Uptown Records Celebrates Record Store Day

Our friends at Uptown are putting on quite the show in celebration of Record Store Day, which has been going for 7 years now. The aim of the game is to celebrate the unique culture surrounding the network of independently-owned record stores that exist around the world.

record store day

It’s looking like a mini-fest, with a sweet line-up and tacos to boot! There’s a mixed bag of Beijing favourites and local acts playing, including; Little Punk, Thruoutin, Noise Arcade, Bed Stars and Faded Ghost.

Get involved and celebrate:
-Rummaging through boxes for hours looking for your favourite exotica LP.
-The smell of vinyl.
-Businesses that press limited vinyl runs and distribute them FOR FUN.
-People that don’t question the point or practicality of buying a record player.
-Expats that know it’ll be a pain shifting their record collections back home, but who collect anyway.

The Importance of Electronic Music in the Music Market

Sharing the same name as the panel we attended at Sound Of The Xity, this article takes a look at what’s going on in the electronic scene, including the recent hubbub made by Great Wall Music Festival and Electric Circus Festival in Shanghai.

First, the panel:

It’s Electronic Music Culture, not EDM, says Irfan Van Ewijk, and we like that. The founder of ID-T had a wealth of gems to share, including how important it is for emerging promoters – often with limited budgets – to market the experience and lifestyle surrounding shows as opposed to content alone. Convenience and execution are also crucial elements. In fact, whereas most promoters would work on a split of 20/80 for operations/talent, ID-T reverses this, justifying the switch with the premise that talent doesn’t drive mid-long term growth. It’s the quality of the experiences that really counts.

Talking to Steve Sybesma about the state of the electronic scene in Shanghai and how Storm was ideated, he – along with Chief Marketing Officer Om Zho – affirmed their position stating that the market was ready for a large-scale electronic fest (a view Howie B also endorsed). In terms of bookings, many locals are seemingly unaware of who the top DJs are on the international scene, and this could be seen as an issue or opportunity really. The end game is to help further develop festival culture in China, and with the increasing professionalisation of services throughout each segment of the industry, things seem to be going in the right direction.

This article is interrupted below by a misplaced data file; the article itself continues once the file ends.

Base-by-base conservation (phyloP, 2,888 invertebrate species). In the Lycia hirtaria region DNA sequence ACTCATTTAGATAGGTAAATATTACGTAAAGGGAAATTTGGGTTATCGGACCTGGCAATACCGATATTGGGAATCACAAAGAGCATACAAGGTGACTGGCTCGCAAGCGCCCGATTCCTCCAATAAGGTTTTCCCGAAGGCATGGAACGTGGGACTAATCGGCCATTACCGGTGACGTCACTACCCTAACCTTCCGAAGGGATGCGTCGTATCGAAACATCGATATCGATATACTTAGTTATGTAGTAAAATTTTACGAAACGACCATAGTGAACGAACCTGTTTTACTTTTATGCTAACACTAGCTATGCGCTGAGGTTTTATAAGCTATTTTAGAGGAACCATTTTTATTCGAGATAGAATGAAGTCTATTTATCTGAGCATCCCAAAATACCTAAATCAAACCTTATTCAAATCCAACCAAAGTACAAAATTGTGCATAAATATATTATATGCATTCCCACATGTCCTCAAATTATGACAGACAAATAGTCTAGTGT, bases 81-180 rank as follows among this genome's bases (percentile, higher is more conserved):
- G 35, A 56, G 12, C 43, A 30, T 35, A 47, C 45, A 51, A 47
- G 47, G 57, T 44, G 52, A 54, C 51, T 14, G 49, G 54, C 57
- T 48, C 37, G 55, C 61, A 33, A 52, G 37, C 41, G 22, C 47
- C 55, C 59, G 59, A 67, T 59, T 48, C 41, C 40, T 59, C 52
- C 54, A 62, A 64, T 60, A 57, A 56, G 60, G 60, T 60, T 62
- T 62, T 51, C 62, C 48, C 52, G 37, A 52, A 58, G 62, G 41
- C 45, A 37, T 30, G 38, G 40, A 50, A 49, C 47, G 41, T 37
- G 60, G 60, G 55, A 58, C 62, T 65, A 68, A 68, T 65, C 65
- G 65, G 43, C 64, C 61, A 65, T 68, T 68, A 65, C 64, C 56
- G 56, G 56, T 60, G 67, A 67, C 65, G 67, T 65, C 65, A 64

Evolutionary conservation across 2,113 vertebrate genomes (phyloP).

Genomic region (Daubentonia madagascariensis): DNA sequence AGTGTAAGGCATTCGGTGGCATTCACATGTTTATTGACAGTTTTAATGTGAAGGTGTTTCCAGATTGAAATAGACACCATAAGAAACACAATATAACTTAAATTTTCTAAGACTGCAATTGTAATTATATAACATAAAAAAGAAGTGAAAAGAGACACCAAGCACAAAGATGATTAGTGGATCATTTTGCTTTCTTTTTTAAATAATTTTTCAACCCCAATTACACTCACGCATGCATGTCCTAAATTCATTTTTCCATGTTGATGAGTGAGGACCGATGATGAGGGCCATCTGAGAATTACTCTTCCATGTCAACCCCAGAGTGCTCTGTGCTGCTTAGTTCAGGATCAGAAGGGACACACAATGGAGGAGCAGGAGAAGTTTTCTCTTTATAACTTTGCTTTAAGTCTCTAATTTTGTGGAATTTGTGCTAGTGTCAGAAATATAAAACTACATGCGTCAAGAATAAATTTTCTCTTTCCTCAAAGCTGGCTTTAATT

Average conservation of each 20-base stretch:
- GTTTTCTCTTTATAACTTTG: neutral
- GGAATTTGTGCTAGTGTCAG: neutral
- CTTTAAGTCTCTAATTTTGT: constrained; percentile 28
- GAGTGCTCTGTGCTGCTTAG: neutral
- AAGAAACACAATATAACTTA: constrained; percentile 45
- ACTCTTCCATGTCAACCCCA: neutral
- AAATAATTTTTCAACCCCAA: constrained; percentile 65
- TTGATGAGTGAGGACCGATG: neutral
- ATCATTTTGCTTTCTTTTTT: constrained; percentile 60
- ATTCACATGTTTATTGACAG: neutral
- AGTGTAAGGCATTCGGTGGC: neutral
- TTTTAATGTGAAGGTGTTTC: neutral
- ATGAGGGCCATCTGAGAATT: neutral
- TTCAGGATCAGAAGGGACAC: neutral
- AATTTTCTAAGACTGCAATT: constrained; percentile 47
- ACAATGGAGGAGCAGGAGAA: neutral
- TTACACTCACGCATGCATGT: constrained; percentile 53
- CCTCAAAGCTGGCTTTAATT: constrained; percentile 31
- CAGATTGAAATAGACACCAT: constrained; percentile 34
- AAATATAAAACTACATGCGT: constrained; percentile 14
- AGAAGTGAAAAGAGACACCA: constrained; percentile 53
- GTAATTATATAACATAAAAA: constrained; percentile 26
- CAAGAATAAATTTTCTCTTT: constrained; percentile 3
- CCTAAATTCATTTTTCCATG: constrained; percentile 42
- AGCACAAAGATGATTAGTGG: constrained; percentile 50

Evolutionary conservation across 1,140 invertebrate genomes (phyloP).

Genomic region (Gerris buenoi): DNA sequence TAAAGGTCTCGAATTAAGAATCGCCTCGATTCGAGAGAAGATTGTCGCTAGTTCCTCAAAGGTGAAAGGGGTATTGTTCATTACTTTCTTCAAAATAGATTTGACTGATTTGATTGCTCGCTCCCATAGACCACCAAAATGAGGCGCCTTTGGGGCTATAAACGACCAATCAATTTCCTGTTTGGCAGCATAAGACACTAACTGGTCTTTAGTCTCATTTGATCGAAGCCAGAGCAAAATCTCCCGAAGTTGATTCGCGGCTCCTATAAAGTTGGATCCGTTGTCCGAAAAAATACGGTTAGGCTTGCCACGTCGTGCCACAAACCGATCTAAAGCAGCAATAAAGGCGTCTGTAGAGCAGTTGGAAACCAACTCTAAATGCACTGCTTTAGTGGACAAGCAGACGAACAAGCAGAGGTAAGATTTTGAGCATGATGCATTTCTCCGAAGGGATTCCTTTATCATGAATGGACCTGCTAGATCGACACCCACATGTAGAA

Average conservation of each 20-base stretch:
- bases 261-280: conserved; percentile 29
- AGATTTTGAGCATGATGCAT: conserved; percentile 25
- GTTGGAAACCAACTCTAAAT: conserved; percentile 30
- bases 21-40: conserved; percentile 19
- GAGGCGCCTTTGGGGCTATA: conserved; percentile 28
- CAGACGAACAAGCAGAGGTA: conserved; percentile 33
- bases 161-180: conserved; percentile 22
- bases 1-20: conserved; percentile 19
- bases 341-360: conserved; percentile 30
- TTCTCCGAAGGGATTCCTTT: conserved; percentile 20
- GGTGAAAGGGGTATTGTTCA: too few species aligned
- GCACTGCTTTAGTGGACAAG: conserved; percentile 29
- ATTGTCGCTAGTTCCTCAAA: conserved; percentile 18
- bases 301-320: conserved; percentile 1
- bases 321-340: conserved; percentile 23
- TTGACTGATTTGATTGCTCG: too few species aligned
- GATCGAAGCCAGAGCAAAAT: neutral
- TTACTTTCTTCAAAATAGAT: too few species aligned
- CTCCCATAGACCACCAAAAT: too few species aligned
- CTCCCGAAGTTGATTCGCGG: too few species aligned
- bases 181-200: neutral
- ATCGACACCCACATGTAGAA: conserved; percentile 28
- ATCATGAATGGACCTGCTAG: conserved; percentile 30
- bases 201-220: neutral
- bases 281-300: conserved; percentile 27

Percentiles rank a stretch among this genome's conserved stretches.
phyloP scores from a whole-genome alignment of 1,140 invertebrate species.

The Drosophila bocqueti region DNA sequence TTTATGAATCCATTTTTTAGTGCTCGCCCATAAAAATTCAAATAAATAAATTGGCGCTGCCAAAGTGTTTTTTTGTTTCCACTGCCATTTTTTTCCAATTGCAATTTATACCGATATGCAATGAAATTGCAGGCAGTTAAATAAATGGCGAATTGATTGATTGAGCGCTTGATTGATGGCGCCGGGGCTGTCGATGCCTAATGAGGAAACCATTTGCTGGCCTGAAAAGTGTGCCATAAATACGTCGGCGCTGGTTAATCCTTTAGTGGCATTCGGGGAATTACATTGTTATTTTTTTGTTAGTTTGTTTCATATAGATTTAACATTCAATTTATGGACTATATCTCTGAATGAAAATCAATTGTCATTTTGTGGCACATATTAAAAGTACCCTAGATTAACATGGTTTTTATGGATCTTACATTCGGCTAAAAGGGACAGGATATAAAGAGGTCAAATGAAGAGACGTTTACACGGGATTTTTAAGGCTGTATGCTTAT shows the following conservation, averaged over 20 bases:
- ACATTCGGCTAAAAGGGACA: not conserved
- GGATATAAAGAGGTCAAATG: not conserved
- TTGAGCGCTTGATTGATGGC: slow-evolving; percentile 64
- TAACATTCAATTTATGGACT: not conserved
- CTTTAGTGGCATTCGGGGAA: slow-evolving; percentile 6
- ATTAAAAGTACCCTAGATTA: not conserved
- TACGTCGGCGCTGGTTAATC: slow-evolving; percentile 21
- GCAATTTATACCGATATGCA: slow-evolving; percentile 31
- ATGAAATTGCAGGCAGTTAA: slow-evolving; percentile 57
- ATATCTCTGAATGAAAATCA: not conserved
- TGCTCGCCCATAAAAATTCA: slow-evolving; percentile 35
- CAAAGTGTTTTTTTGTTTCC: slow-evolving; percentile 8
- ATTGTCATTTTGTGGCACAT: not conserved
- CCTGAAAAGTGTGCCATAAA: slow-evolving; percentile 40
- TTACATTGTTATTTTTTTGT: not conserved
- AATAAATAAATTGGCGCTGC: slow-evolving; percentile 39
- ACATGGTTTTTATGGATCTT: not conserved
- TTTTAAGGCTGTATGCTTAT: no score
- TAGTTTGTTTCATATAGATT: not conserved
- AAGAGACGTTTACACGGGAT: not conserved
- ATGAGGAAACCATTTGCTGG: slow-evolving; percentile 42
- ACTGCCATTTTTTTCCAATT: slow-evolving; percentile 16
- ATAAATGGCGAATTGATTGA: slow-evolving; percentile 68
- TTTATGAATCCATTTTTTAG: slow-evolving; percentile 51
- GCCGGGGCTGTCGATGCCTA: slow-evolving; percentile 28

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Wooozy Offline: The Radar Talks with DJ Sleepless

This week Wooozy.cn gets grounded via a new series of shows they’ve tagged “Wooozy Offline”. For the first instalment the team have lined up a solid bunch of local talent, and Bristol sound boy New York Transit Authority (formerly Mensah, who was big in the Bristol dubstep scene). The idea is to build the profile of local artists through coordinated collisions with internationally renowned talent. In a bid to discover more, we shot a couple of questions over to DJ Sleepless who also acts as the Managing Editor of Wooozy.cn.


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Sound Of The Xity Day 1 Part 1

As mentioned previously we had the pleasure of attending Sxity, which partnered with WOMEX to curate an amazing series of talks and panels. It was a long day one; lots of ground was covered with the theme of technology enabling new routes to market and socialised music consumption running through most panels. We’ll give a general run down of some of the highlights, and at a later date, try to expand on some of the key points, case studies and arguments.

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Strawberry Festival: Head-Turning Headliners

Modern Sky’s Strawberry Fest is rolling out over 10 cities this year including Wuhan, Xi’an, Shenzhen, and the music centres of Shanghai and Beijing. We’ve delayed this post, as we were sure the topic of Strawberry would crop-up during the panels at this year’s Sound Of The Xity conference in Beijing.

They’ve stacked an impressive lineup of foreign acts, having announced a couple of days ago that Justice would be performing their first live China show (bar their appearance at Bar Rouge in 2012). The duo will be joined by Cut Copy, HiM (with their unique brand of ‘love metal’ as per their 2003 album title), post-rockers Explosions In The Sky and AC Slater. They’ve really honed in on all the core audiences here, with this being the first year they have booked international headliners that are also near the top of bills in other more developed markets; an interesting move in lieu of the likes of Travis who headlined last year.


Indeed, the festival has garnered itself a great deal of praise, with DJ WENGWENG (Founder of INTRO Electronic Music Festival) noting that China’s festivals need to support local talent to sustain their futures. Strawberry is a great example of a festival that has managed to balance the need to attract top talent, with the need to build brand credibility with local audiences and support the local talent which will (hopefully) rise to the top of the festival bills in the near future.


Strawberry has also confirmed movie star and singer Maggie Cheung and her band, more at CityWeekend Beijing.

And the problem is…… Huangniu

After the big Metallica 6-minute sellout last August, today was the turn of Taylor Swift. Tickets for the China show went on sale at 12pm. Tickets for the China show were all sold out at 12.01pm.